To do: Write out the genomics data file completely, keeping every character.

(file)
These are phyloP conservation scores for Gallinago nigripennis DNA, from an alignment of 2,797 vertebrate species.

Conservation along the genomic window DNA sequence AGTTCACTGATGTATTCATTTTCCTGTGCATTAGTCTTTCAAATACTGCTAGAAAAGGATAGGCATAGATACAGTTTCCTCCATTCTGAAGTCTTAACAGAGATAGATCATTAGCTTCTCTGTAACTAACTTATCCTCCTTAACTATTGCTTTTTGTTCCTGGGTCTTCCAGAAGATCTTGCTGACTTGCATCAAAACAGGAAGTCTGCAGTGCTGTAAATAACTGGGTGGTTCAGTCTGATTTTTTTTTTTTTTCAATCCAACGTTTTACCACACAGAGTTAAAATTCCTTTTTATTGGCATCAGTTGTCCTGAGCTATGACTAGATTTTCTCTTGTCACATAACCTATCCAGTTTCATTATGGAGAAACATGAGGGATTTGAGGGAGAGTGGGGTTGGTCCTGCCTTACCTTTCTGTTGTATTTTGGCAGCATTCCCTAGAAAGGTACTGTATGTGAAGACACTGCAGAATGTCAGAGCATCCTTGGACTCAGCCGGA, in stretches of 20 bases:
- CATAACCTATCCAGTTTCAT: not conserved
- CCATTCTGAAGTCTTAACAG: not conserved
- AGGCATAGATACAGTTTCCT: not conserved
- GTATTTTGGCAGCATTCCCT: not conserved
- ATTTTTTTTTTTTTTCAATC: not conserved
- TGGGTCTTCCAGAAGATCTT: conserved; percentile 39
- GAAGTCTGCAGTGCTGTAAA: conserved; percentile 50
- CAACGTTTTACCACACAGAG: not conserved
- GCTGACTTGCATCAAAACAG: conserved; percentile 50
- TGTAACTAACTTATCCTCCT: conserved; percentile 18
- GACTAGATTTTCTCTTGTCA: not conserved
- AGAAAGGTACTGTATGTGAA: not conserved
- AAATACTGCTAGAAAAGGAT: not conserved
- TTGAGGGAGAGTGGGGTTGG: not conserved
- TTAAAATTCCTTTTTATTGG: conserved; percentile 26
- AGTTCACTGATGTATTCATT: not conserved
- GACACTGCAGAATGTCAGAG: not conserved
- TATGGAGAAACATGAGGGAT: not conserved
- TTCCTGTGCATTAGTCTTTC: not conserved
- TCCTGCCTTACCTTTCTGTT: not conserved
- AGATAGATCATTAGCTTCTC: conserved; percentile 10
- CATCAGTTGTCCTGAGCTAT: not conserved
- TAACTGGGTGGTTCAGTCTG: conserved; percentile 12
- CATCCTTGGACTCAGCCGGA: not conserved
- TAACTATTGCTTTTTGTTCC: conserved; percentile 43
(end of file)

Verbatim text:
These are phyloP conservation scores for Gallinago nigripennis DNA, from an alignment of 2,797 vertebrate species.

Conservation along the genomic window DNA sequence AGTTCACTGATGTATTCATTTTCCTGTGCATTAGTCTTTCAAATACTGCTAGAAAAGGATAGGCATAGATACAGTTTCCTCCATTCTGAAGTCTTAACAGAGATAGATCATTAGCTTCTCTGTAACTAACTTATCCTCCTTAACTATTGCTTTTTGTTCCTGGGTCTTCCAGAAGATCTTGCTGACTTGCATCAAAACAGGAAGTCTGCAGTGCTGTAAATAACTGGGTGGTTCAGTCTGATTTTTTTTTTTTTTCAATCCAACGTTTTACCACACAGAGTTAAAATTCCTTTTTATTGGCATCAGTTGTCCTGAGCTATGACTAGATTTTCTCTTGTCACATAACCTATCCAGTTTCATTATGGAGAAACATGAGGGATTTGAGGGAGAGTGGGGTTGGTCCTGCCTTACCTTTCTGTTGTATTTTGGCAGCATTCCCTAGAAAGGTACTGTATGTGAAGACACTGCAGAATGTCAGAGCATCCTTGGACTCAGCCGGA, in stretches of 20 bases:
- CATAACCTATCCAGTTTCAT: not conserved
- CCATTCTGAAGTCTTAACAG: not conserved
- AGGCATAGATACAGTTTCCT: not conserved
- GTATTTTGGCAGCATTCCCT: not conserved
- ATTTTTTTTTTTTTTCAATC: not conserved
- TGGGTCTTCCAGAAGATCTT: conserved; percentile 39
- GAAGTCTGCAGTGCTGTAAA: conserved; percentile 50
- CAACGTTTTACCACACAGAG: not conserved
- GCTGACTTGCATCAAAACAG: conserved; percentile 50
- TGTAACTAACTTATCCTCCT: conserved; percentile 18
- GACTAGATTTTCTCTTGTCA: not conserved
- AGAAAGGTACTGTATGTGAA: not conserved
- AAATACTGCTAGAAAAGGAT: not conserved
- TTGAGGGAGAGTGGGGTTGG: not conserved
- TTAAAATTCCTTTTTATTGG: conserved; percentile 26
- AGTTCACTGATGTATTCATT: not conserved
- GACACTGCAGAATGTCAGAG: not conserved
- TATGGAGAAACATGAGGGAT: not conserved
- TTCCTGTGCATTAGTCTTTC: not conserved
- TCCTGCCTTACCTTTCTGTT: not conserved
- AGATAGATCATTAGCTTCTC: conserved; percentile 10
- CATCAGTTGTCCTGAGCTAT: not conserved
- TAACTGGGTGGTTCAGTCTG: conserved; percentile 12
- CATCCTTGGACTCAGCCGGA: not conserved
- TAACTATTGCTTTTTGTTCC: conserved; percentile 43